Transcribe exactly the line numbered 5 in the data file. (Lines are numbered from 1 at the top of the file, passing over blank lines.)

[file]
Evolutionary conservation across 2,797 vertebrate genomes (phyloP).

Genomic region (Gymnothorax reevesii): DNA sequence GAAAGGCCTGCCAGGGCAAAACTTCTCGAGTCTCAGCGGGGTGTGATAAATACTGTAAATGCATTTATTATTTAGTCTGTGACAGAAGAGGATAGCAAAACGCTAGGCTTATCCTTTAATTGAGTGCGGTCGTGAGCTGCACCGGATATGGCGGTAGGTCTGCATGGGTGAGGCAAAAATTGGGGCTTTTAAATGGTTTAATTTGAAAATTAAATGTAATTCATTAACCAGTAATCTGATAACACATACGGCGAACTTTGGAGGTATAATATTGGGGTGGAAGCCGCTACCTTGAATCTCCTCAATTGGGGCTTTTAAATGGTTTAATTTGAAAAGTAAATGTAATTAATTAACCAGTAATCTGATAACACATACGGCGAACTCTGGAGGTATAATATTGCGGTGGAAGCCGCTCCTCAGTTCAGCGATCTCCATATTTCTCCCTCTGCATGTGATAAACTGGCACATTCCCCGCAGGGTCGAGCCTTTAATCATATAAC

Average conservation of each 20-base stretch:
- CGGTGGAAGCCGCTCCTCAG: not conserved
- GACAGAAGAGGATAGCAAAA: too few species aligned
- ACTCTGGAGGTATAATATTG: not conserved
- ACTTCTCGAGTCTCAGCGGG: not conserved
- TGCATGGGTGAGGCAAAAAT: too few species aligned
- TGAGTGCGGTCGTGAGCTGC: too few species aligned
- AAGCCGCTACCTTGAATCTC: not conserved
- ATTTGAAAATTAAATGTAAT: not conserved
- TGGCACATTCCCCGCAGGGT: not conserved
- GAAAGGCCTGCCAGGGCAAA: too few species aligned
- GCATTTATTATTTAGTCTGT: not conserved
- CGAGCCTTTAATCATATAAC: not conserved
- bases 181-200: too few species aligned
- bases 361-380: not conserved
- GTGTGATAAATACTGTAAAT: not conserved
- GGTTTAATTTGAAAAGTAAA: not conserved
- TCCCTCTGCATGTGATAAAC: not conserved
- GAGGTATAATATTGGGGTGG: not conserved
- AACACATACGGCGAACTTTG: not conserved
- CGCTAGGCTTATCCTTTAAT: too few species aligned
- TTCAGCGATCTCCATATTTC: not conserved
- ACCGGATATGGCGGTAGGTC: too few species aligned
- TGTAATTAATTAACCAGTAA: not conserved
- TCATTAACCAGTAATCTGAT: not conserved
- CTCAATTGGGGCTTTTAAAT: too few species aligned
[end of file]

- GACAGAAGAGGATAGCAAAA: too few species aligned